WORDS OF SRI ANANDAMAYI MA-17

QUESTION: Are there grades (krama) in knowledge?

SRI MA: No. Where knowledge is of the Self (Svarupa Jnana), how can there be various kinds or grades? Knowledge of the Self is one. Proceeding step by step refers to the stage where one has turned away from the pursuit of sense objects and one’s gaze is entirely directed towards the Eternal. God has not yet been realized, but the treading of this path has become attractive.

Along this line there are dharana, dhyana and samadhi.

The experiences at each of these stages are also infinite. Where the mind is, there is experience. The experiences at different stages are due to various forms of desire for Supreme Knowledge. The mind that has formerly been en-grossed in material things, and arguing that one cannot know whether God exists or not, had come to deny Him, is now turned the other way. Therefore, is it not natural that light should dawn upon it in accordance with the state it has reached? These states are known under various names. When do the visions that one gets in meditation cease? When the Self stands Self-revealed (Svayam Prakasa).

QUESTION : Does the body survive when the ego-mind has been dissolved ?

SRI MA: At times the question is asked: “How does the World-teacher give instruction? From the state of ajnana?” If this were so, the mind would not have been dissolved, the threefold differentiation (triputi) of the knower, the knowing and the known, could not have been merged. So what would He be able to give you? Where could He lead you? But there is a stage where this question does not arise. Is it the body that is the obstacle to Supreme Knowledge? Is there even a question of whether the body exists or not? At a certain level this question is simply not there. On the plane where this question arises, one is not in the state of Pure Being, and one thinks this question can be raised and also replied to. But the answer lies where there is no such thing as questioning and answering where there are no ‘others’, no division. And so, how can one possibly approach the Supreme Teacher and receive instruction? Similarly, the teachings of the sastras and other Scriptures have then become quite useless. This is one aspect of the matter.

To speak of grades (krama) in knowledge, as if one were studying for a university degree, is presenting the matter from the point of view of sadhana. Where the Self stands revealed, there can be no question of this. Yet, where there is personal effort, like the practice of meditation or contemplation, it will certainly bear fruit. But in the state of Self-illumination, there can be no such thing as attainment or non-attainment: though being there, it is not; and though it is not, yet it is – just like that.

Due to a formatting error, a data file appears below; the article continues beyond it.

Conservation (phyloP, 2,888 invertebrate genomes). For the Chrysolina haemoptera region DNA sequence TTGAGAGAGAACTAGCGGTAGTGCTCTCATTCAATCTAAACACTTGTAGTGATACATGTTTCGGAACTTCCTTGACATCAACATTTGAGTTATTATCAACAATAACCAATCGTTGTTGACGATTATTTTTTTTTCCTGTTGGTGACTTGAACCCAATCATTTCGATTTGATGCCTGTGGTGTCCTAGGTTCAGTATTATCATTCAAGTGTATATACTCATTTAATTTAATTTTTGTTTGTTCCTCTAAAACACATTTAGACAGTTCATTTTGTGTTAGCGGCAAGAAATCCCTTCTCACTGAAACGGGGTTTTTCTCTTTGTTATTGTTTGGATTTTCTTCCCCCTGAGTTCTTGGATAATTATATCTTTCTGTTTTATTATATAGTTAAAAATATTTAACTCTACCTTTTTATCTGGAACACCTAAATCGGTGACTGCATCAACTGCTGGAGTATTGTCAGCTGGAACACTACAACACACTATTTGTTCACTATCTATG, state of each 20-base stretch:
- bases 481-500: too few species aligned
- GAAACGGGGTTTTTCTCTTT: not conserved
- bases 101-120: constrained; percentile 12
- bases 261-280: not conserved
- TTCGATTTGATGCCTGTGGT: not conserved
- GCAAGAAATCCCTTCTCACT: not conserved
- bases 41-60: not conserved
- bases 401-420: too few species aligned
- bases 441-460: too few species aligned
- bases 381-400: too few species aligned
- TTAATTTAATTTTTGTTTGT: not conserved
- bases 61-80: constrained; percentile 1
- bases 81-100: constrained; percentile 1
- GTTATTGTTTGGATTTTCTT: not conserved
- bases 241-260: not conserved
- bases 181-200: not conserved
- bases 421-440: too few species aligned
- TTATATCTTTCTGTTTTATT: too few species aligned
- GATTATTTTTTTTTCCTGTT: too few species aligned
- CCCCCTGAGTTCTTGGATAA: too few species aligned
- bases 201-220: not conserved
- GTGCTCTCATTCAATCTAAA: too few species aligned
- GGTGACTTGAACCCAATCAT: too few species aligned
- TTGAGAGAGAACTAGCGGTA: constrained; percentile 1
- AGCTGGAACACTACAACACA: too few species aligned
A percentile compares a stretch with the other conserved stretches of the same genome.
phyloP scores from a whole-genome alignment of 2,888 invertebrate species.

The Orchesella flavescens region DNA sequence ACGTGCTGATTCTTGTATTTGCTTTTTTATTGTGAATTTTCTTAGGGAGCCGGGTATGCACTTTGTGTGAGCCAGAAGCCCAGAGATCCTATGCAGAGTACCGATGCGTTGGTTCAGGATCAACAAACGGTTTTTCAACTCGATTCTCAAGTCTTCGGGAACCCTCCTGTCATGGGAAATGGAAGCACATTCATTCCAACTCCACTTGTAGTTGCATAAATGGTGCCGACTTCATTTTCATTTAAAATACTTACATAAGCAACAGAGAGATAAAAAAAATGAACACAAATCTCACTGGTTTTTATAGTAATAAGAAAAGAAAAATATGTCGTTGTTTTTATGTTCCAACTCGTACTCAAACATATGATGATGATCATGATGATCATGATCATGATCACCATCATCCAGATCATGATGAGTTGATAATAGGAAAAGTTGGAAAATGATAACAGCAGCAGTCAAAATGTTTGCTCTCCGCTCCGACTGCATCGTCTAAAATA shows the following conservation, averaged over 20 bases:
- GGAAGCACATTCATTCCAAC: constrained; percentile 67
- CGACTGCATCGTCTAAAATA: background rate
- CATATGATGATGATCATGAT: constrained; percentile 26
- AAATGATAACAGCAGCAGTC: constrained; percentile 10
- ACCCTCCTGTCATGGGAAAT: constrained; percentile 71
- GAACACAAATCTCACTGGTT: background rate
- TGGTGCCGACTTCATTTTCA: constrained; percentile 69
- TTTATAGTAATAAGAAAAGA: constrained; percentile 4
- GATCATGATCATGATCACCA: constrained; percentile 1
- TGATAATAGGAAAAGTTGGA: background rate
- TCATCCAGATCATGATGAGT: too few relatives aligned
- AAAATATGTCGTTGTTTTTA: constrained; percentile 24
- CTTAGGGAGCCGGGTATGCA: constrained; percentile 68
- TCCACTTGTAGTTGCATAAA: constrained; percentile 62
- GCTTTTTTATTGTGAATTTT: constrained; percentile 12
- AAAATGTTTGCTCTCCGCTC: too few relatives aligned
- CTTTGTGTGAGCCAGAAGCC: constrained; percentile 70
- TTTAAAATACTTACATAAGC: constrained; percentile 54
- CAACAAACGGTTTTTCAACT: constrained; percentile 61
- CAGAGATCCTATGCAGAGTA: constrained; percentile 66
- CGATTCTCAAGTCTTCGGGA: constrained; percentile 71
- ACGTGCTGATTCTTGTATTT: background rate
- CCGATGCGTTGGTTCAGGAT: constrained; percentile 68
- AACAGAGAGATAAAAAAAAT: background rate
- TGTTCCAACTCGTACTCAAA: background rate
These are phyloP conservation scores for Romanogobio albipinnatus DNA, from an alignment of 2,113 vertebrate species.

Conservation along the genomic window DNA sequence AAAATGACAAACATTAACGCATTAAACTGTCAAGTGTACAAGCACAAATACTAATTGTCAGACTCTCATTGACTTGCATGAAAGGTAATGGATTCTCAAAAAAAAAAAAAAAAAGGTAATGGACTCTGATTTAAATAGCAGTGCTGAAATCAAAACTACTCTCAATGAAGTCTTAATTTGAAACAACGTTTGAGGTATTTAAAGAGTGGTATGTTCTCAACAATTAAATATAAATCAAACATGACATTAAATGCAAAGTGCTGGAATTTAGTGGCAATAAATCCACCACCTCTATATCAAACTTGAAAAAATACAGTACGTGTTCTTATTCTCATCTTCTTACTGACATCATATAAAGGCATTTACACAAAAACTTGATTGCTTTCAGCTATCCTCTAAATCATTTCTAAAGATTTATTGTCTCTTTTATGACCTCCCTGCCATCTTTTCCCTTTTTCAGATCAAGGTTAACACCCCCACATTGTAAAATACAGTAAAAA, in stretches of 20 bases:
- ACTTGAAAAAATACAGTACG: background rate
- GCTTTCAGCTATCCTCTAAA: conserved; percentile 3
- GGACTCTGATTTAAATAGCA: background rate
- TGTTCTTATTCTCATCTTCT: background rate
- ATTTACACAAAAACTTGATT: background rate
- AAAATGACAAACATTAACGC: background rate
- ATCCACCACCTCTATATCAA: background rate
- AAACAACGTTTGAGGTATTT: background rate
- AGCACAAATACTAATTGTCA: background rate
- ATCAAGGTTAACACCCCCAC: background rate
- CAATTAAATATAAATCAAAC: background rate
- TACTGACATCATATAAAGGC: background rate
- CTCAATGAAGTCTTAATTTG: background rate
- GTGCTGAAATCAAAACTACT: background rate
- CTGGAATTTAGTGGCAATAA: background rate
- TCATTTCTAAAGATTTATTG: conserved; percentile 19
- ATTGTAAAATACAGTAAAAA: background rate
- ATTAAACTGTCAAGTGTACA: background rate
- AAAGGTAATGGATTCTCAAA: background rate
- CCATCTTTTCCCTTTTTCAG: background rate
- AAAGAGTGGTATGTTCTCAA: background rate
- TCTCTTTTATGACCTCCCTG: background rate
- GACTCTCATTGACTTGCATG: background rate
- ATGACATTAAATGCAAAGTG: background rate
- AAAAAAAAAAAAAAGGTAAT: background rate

Some say a last vestige of the mind remains. At a certain level this is so ; however, there is a stage beyond, where the question of whether a trace of the mind remains or not, does not exist. If everything can be burnt up, cannot this last vestige be consumed too? There is no question of either ‘yes’ or “no’: what is, IS. Meditation and contemplation are necessary because one is on the level of acceptance and rejection, and the aim is in fact to go beyond acceptance and rejection. You want a support, do you not?

The support that can take you beyond, to where the question of support or supportlessness no longer exists, that is the supportless support.

What is expressible in words can certainly be attained. But He is THAT which is beyond words.

Om Namah Shivay

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WORDS OF SRI ANANDAMAYI MA-16

In true meditation Reality is contacted, and just as the touch of fire leaves an impression, this contact also leaves its mark.

What happens as a result?

Impediments fall away – they are either consumed by vairagya, or ‘melted’ by devotion to the Divine.

Worldly things seem dull and insipid, quite foreign to oneself; worldly talk loses all its appeal, becomes devoid of interest, and at a further stage even painful. When a person’s earthly possessions are lost or damaged, the victim feels disturbed, which gives evidence of the stranglehold that sense objects exercise over men’s minds. This is what is called granthi – the knots constituting the I-ness.

By meditation, japa and other spiritual practices, which vary according to each one’s individual line of approach, these knots become loosened, discrimination is developed, and one comes to discern the true nature of the world of sense perception. In the beginning, one was enmeshed in it, struggling helplessly in its net. As one becomes disentangled from it, and gradually passes through various stages of opening oneself more and more to the Light, one comes to see that everything is contained in everything, that there is only One Self, the Lord of all, or that all are but the servants of the One Master. The form this realization takes depends upon one’s orientation. One knows by direct perception that, as ‘one exists, so everyone else exists ; then again, that here is the One and nothing but the One, that nothing comes and goes, yet also does come and go – there is no way of expressing all this in words. To the extent that one becomes estranged from the world of the senses, one draws nearer to God.